If you voluntarily show your vaccine card when you board, you are allowed to skip COVID-19 testing, and you are issued a wristband that identifies you as vaccinated. Vaccinated passengers onboard will have areas of the ship where they can be with other vaccinated guests, and take off their masks.
Select showtimes in the entertainment venues will be offered for vaccinated passengers only. Similarly, meals in the ship's main dining room will be set up so vaccinated passengers and unvaccinated passengers can eat separately. MyTime dining is not open for unvaccinated passengers. Passengers will need to carry their SeaPass with them for access to most venues.
Passengers who are unvaccinated, and are eligible to do so; or people who decline to present proof of vaccination will be considered unvaccinated and must undergo extensive COVID-19 testing, with as many as three tests required before and during their cruise.
First, passengers must present documentation of a negative COVID-19 test taken within three days before boarding. A second PCR test is taken at the terminal as they embark. Finally, passengers will have to take a PCR test before they disembark at the end of the voyage. They must pay for their own tests, which are $136 per person for the trio. Children who are not able to be vaccinated will not pay these fees, and the testing requirements do not apply to those under two years old.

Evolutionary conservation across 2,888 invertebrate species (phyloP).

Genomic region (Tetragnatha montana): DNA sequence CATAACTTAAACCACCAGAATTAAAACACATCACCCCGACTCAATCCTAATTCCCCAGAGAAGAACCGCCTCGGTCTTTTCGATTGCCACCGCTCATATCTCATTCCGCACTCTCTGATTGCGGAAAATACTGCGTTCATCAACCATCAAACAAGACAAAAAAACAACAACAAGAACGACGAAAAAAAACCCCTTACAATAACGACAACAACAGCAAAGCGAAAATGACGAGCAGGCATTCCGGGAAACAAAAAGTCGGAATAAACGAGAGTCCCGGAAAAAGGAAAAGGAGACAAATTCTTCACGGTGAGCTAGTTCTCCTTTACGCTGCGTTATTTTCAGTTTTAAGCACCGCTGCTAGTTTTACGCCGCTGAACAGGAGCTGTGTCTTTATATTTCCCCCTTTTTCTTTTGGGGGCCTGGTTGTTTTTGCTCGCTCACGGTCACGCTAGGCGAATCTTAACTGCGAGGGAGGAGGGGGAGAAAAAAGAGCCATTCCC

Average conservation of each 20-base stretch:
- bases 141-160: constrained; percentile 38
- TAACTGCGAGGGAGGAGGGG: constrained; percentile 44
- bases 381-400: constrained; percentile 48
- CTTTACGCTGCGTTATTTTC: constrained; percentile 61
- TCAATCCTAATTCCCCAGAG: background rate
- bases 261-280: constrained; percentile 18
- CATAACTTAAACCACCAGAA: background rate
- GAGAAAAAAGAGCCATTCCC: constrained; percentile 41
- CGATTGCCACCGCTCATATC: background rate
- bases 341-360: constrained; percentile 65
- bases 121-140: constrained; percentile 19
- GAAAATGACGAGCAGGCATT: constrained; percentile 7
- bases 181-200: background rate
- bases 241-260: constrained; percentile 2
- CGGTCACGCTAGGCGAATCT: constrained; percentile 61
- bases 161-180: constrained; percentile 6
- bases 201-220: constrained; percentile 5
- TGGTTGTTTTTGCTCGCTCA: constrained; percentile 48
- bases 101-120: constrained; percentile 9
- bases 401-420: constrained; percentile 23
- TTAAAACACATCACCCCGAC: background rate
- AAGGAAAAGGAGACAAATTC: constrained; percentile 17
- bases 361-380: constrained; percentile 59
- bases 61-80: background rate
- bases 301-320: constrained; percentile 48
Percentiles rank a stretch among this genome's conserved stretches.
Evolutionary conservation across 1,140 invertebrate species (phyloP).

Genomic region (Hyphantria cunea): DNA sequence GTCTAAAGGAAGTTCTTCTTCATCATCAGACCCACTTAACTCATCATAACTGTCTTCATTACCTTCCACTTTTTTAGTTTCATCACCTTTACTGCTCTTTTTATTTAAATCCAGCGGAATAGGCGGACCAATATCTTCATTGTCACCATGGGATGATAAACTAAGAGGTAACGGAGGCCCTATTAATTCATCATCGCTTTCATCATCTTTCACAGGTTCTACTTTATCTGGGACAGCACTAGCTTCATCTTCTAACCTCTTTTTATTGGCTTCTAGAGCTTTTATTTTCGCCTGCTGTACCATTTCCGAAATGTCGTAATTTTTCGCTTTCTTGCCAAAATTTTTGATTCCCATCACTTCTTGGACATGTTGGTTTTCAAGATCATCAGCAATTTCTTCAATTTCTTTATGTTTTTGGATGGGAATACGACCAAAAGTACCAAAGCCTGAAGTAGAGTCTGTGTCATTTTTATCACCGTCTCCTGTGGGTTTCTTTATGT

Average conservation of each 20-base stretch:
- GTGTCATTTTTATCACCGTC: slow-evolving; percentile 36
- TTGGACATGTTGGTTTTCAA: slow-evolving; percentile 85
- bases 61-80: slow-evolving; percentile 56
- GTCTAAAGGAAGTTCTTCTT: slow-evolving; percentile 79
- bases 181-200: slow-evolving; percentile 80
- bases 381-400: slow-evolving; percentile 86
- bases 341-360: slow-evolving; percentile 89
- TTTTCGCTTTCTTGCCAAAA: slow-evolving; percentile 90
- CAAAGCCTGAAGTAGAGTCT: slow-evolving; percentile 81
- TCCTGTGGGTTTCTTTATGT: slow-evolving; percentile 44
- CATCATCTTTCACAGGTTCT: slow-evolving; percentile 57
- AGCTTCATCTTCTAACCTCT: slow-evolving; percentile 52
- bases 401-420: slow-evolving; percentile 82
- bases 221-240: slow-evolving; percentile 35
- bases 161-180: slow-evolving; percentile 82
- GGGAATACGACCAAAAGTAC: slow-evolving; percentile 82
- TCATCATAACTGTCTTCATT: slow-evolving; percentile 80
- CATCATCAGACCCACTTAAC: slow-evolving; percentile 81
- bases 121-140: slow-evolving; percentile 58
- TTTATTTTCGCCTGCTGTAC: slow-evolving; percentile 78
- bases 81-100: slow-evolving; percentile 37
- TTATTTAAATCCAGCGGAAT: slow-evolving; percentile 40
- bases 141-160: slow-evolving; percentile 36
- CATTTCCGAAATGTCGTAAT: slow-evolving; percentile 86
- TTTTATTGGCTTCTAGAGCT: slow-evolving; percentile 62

Passengers who decline to show proof of vaccination will have a hole punched in their SeaPass card.
Because the ship could be carrying a mix of vaccinated and unvaccinated passengers, guests will need to wear masks onboard when they are outside their cabins, or not seated in a bar or restaurant eating or drinking. Vaccinated passengers will not need to wear masks in the venues that are open just for them, however.
These protocols are limited at this time to Freedom of the Seas; Royal Caribbean has yet to announce regulations for other U.S. sailings.
What Else Is Being Tested?
In its Conditional Sail Order, the CDC outlines a slew of other things that it wants to observe in operation. Among them:
- Proof of social distancing measures